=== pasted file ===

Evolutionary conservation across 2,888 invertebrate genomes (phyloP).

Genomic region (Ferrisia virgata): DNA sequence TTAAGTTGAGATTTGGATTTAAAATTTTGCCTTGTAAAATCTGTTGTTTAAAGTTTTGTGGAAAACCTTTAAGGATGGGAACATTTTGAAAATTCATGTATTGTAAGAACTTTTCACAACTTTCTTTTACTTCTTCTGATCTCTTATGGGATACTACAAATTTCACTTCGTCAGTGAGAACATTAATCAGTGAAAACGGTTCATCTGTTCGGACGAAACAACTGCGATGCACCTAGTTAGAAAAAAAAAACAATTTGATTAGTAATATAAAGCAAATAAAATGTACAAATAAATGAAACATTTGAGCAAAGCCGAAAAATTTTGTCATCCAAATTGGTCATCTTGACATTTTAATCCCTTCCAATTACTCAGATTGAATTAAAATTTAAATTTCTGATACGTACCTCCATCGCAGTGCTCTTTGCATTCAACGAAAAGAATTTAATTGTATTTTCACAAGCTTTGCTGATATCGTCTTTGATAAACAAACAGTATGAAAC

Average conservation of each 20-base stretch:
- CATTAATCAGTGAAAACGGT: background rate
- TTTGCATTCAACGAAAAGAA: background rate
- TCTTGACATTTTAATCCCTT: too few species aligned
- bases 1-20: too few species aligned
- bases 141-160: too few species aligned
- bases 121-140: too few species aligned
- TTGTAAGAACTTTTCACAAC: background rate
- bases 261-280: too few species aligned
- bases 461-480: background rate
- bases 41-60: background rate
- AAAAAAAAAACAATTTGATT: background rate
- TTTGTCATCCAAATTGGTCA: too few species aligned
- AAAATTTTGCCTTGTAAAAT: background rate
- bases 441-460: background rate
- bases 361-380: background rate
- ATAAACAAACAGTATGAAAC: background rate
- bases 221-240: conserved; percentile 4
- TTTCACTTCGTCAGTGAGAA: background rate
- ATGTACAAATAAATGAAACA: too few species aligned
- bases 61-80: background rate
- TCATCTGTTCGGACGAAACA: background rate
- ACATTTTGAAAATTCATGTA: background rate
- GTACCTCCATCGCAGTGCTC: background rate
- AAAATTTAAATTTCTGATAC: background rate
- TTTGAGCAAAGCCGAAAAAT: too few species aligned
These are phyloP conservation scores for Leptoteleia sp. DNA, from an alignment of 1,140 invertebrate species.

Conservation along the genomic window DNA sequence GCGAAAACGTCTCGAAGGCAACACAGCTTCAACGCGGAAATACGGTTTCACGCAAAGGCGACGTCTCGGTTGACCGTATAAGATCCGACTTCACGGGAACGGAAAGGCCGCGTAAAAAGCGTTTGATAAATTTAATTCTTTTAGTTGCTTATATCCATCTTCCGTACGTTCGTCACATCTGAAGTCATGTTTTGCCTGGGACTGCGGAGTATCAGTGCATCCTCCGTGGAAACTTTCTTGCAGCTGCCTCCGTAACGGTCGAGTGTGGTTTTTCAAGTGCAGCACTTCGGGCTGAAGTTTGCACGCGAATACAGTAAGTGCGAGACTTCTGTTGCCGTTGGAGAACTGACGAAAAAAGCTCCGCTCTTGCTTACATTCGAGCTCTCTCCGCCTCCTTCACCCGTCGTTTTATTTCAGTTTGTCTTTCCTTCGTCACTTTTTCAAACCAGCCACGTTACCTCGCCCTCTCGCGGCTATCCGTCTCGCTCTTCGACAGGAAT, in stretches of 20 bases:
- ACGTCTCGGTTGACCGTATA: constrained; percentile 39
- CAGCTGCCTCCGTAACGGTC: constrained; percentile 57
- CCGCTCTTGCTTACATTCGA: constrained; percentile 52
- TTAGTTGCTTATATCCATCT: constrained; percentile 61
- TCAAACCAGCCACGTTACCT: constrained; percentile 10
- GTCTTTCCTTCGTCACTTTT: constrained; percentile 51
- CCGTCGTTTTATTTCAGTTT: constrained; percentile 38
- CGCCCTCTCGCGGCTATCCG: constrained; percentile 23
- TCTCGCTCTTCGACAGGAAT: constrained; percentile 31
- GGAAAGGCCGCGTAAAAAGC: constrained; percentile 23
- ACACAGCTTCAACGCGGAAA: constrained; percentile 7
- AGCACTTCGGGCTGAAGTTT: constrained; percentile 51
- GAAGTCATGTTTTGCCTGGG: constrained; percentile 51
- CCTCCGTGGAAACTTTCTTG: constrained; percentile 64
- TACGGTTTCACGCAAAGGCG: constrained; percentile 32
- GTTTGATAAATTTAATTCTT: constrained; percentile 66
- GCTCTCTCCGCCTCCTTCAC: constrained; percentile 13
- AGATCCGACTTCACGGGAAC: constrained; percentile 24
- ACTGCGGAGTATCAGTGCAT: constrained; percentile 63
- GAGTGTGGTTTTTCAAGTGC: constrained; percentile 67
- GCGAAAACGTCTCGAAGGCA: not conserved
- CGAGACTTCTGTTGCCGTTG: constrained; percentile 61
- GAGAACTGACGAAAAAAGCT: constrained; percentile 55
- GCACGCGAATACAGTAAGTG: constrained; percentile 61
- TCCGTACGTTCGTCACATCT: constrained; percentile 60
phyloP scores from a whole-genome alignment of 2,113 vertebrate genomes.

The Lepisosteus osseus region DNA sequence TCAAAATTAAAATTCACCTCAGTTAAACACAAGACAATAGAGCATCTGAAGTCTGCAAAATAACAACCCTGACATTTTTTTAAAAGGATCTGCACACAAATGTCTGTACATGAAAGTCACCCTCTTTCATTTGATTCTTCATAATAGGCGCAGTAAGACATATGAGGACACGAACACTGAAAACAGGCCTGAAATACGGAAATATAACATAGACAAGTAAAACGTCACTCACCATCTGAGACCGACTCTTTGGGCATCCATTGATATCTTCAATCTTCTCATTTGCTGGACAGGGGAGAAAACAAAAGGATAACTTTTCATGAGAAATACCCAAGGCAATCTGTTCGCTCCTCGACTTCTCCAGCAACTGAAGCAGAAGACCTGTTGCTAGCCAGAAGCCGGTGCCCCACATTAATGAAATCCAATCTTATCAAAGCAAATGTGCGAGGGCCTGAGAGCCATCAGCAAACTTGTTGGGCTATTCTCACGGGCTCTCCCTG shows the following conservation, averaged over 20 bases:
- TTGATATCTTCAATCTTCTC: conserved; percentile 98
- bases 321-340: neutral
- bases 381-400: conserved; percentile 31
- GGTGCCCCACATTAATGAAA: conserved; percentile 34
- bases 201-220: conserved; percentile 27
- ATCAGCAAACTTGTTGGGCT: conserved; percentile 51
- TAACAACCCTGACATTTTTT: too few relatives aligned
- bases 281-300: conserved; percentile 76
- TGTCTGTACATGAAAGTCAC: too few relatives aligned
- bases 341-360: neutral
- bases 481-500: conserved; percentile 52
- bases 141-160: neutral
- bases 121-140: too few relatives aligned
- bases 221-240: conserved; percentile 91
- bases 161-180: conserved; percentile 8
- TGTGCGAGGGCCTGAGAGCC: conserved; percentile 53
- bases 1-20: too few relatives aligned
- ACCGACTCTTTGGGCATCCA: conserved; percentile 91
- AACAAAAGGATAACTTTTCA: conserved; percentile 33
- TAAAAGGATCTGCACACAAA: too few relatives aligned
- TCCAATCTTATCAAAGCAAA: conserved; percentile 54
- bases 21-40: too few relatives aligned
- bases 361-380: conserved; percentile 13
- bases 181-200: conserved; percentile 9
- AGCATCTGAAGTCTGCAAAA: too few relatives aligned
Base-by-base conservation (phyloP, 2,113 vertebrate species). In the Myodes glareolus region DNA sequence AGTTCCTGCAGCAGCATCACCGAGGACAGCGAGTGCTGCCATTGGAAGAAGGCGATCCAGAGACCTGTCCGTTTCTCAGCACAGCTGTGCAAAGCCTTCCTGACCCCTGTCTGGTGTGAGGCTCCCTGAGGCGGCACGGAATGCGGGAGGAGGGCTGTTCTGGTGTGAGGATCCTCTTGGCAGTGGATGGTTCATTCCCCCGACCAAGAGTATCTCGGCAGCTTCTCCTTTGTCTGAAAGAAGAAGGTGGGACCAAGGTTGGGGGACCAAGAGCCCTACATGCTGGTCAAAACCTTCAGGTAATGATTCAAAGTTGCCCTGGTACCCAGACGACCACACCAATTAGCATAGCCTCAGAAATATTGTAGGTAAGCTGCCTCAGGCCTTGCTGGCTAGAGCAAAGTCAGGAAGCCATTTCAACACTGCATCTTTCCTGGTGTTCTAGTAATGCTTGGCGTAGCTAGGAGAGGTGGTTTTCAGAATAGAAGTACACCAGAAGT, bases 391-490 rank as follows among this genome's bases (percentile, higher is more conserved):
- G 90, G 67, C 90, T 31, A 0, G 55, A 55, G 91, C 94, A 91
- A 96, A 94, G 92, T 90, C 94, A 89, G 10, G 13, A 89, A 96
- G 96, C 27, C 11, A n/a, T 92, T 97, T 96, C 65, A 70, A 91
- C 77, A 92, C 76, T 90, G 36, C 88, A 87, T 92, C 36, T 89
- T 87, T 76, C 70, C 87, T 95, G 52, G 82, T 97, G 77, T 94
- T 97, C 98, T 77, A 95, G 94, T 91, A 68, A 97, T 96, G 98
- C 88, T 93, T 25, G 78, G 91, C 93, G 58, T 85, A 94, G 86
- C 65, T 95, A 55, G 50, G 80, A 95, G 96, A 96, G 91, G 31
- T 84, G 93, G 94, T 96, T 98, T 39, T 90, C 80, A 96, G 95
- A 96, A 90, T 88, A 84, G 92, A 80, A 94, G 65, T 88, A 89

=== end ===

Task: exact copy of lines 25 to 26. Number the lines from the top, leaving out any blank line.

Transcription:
- ACATTTTGAAAATTCATGTA: background rate
- GTACCTCCATCGCAGTGCTC: background rate